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Policeman killed and tear gas fired during new demonstrations against military rule

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In new violence that comes just days after the launch of a dialogue under the supervision of the United Nations, a Sudanese policeman with the rank of brigadier was killed during the demonstrations in Khartoum on Thursday in protest against the coup of army chief Abdel Fattah Al-Burhan. Security forces fired tear gas canisters at thousands of anti-demonstrators near the presidential palace in Khartoum. Since the coup carried out by army chief Abdel Fattah al-Burhan, the Sudanese have taken to the streets regularly to demand that the military step down from power.

Police announced Sudanese An officer with the rank of brigadier was killed during the demonstrations taking place in Khartoum on Thursday in protest against the coup of army chief Abdel Fattah al-Burhan on October 25, according to a statement.

The office said in an official statement posted on its Facebook page, “The designated Minister of Interior and the Director General of Police (…) count with God Almighty Police Brigadier General Ali Berima Hamad,” explaining that he was killed while “protecting protestors’ convoys.”

Brigadier General Ali Barima Ahmed is the first dead security force since the start of the demonstrations against the coup, which, according to the Central Doctors Committee (an independent union), has resulted in the killing of 63 protesters so far.

Firing tear gas at protesters

Witnesses confirmed that the security forces Sudanese On Thursday, thousands of anti-coup protesters were fired with tear gas, near the presidential palace in Khartoum, witnesses said, in violence that comes just days after the shooting. Dialogue under the auspices of the United Nations.

Sudan has been plunged into a cycle of violence since the coup carried out by the commander of the Sudanese army, General Abdel Fattah Al-Burhan, against his civilian partners in power, on October 25.

These new demonstrations come a few days after the United Nations launched talks that included all Sudanese factions in an attempt to resolve the crisis caused by the coup of Al-Burhan.

Demonstrators chanted, “Burhan and Heather Gabuh Al-Kizan,” a term used in Sudan to refer to the Islamists.

Since the coup, Sudanese have regularly taken to the streets to demand that the military step down. In the face of these protests, the security forces resorted to repression, which resulted in 63 deaths and hundreds of injuries so far, according to the Central Doctors Committee (an independent union) supporting the demonstrators.

Supporters of civilian rule in Sudan, which has been under military rule almost continuously since its independence 66 years ago, see the coup as a way to restore the regime of former President Omar al-Bashir, who was backed by Islamists.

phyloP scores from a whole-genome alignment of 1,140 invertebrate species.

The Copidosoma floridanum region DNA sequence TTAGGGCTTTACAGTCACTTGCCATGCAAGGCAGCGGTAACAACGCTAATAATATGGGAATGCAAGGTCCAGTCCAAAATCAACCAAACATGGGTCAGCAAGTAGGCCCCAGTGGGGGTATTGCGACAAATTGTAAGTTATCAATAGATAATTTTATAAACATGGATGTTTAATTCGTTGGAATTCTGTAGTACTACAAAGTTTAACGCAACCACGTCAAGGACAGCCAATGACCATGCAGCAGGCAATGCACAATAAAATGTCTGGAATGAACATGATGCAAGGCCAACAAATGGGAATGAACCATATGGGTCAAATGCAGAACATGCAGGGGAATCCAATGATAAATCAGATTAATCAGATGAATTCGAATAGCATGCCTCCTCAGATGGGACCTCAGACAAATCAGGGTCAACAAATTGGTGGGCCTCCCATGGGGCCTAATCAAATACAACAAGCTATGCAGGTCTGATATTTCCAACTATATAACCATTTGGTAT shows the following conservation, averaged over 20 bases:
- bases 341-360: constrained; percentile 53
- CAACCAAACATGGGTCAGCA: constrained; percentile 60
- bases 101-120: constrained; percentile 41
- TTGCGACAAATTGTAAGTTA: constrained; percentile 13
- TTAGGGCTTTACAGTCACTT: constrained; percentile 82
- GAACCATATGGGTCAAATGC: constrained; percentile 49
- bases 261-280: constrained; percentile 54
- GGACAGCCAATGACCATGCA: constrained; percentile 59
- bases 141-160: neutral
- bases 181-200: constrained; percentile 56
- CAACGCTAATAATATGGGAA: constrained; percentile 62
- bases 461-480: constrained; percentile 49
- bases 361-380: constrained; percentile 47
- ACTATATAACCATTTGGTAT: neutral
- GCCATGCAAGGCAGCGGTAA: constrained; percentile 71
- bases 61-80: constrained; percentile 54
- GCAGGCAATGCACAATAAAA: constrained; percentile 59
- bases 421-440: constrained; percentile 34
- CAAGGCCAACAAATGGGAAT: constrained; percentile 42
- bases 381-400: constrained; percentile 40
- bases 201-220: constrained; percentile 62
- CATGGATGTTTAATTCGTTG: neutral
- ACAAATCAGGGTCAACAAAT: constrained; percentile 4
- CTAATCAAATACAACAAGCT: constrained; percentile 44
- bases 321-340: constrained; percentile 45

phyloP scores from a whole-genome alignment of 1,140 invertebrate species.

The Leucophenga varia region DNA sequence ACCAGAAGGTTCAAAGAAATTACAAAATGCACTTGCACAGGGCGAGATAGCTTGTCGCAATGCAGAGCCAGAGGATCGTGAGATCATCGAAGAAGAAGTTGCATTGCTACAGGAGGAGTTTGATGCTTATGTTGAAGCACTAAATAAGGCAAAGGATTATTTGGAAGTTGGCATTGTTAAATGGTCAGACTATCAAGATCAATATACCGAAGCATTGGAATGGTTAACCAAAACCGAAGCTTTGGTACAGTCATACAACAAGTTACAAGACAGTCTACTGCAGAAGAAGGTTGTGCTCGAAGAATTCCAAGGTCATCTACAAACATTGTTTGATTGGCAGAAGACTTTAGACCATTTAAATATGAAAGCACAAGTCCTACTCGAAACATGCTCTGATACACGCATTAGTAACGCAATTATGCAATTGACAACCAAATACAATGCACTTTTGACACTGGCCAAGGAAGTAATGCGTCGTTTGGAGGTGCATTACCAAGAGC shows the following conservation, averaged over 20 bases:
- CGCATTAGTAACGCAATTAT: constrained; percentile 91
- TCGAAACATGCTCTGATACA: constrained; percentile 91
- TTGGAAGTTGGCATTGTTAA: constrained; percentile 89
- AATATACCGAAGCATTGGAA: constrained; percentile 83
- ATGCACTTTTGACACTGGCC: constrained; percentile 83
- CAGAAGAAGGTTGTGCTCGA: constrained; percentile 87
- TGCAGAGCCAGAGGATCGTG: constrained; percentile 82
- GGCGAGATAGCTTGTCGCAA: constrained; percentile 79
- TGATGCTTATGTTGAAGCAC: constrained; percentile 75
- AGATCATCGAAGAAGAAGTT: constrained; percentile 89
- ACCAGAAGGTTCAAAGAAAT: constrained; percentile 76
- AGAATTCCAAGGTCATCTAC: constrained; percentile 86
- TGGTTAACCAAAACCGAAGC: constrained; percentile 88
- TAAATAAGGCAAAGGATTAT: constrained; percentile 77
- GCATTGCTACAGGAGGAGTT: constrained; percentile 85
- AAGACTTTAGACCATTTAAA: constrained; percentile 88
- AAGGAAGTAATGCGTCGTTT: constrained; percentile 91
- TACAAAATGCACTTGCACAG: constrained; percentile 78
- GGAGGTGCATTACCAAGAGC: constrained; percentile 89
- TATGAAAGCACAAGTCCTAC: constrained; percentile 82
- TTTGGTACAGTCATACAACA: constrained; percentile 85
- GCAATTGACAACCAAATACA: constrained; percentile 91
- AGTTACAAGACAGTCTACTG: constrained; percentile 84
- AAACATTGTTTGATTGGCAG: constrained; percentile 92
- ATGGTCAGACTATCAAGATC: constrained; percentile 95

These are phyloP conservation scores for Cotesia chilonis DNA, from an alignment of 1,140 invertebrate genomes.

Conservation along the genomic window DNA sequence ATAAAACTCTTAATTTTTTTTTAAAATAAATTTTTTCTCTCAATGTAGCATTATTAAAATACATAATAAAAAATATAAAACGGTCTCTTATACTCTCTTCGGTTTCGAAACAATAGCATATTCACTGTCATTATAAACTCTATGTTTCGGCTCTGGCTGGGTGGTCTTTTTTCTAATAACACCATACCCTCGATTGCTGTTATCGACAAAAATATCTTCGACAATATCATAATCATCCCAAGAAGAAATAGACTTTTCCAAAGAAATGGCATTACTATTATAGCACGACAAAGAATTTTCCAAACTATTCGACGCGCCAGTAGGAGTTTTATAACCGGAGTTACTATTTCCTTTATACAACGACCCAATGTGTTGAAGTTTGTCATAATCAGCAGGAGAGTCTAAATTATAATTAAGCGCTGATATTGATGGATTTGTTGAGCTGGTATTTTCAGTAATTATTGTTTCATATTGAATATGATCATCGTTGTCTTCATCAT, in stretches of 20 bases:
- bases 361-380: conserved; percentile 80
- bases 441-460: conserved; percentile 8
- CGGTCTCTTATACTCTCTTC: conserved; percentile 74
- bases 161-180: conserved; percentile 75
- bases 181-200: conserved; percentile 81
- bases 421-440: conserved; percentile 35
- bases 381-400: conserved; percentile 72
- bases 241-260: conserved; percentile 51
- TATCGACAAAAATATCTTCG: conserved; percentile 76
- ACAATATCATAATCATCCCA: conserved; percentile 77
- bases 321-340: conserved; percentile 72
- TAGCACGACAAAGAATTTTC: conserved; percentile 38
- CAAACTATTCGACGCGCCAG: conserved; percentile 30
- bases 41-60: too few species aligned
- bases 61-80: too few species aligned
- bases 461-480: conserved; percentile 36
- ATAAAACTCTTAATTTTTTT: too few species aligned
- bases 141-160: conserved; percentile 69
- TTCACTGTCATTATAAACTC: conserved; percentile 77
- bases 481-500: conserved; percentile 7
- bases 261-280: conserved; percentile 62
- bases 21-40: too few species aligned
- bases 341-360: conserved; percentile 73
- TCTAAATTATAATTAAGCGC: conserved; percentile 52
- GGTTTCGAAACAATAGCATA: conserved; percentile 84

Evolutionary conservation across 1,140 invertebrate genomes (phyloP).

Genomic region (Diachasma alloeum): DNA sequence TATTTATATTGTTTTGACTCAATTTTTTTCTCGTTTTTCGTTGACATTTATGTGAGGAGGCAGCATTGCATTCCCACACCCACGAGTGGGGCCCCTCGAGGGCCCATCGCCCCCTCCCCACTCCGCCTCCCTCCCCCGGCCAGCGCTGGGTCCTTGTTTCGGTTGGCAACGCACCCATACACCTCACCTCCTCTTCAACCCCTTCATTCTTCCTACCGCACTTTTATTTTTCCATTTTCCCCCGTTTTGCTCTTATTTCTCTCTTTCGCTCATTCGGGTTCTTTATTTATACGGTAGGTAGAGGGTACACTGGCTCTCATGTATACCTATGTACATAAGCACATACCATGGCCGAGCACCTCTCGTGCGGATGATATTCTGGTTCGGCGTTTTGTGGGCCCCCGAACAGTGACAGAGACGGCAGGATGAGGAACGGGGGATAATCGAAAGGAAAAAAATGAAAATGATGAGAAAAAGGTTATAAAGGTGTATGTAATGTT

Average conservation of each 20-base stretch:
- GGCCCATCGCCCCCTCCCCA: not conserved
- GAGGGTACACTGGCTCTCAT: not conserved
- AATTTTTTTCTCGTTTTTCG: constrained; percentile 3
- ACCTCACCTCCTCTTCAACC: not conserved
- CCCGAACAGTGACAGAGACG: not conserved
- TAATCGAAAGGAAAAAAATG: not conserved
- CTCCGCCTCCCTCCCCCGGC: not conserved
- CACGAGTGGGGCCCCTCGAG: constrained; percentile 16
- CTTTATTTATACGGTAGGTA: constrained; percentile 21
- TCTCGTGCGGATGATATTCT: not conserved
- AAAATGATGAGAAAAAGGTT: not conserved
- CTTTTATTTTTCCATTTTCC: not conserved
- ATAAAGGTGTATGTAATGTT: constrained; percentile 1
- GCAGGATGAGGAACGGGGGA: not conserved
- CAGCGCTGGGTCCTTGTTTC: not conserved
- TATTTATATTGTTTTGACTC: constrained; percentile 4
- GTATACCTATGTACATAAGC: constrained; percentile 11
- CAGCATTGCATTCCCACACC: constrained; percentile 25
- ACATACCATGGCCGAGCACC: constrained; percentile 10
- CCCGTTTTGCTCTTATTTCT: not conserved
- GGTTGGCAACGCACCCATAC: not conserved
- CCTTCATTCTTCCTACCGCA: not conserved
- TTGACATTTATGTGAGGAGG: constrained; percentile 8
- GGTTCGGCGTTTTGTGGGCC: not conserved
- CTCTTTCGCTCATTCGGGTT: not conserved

He presented the civilian face of the transitional period, Prime Minister Abdullah Hamdok He resigned in early January.

The military have not been able to form a civilian government since the coup, despite their pledge to do so immediately after they dismissed Hamdok’s government on October 25. They tried to use him again and made a political agreement with him in which he regained his position, but the obstacles he faced called for him to resign again.

The Sudanese street, for its part, rejects compromise, Egypt on its demand: the departure of General Al-Burhan, as they had previously forced Al-Bashir to leave in 2019.

Despite the difficulty of the task due to the contradictory positions, the United Nations is trying to bring all the actors on the Sudanese arena back to the negotiating table.

refused to negotiate

For his part, the United Nations representative in Khartoum, Volker Perthes, announced on Monday the official launch of an initiative whereby he would hold bilateral meetings with the various parties before moving at a later stage to direct or indirect talks between them.

If Perthes asserted that there was “no objection” on the part of the military, a number of civilian factions rejected his idea.

The Sudanese Professionals Association, which played a major role in the protests that ousted al-Bashir, “totally rejected” such talks, while the Forces for Freedom and Change, the main civilian political bloc, demanded guarantees that this dialogue would not turn into a means of “legitimizing” the “coup regime”.

These attitudes reflect the orientations of the demonstrators who take to the streets under the slogan “No negotiation, no partnership” with the army.

General Al-Burhan confirms that what he did was not a coup, but rather a “correction of the course of the revolution” and that he wants to lead Sudan, one of the poorest countries in the world, to free elections in 2023.

However, his supporters abroad are shrinking and the resumption of international aid suspended with the coup is not currently in the cards.

In Egypt, Sudan’s northern neighbor and a traditional ally of the military in Khartoum, President Abdel Fattah al-Sisi, who has so far been silent, appeared to support the UN initiative. “Stability will only come with consensus among all the existing forces,” he said.

He added, “Just because we did not talk about what is happening there, does not mean that we are not supportive of dialogue and consensus among all forces.”

FRANCE 24/AFP

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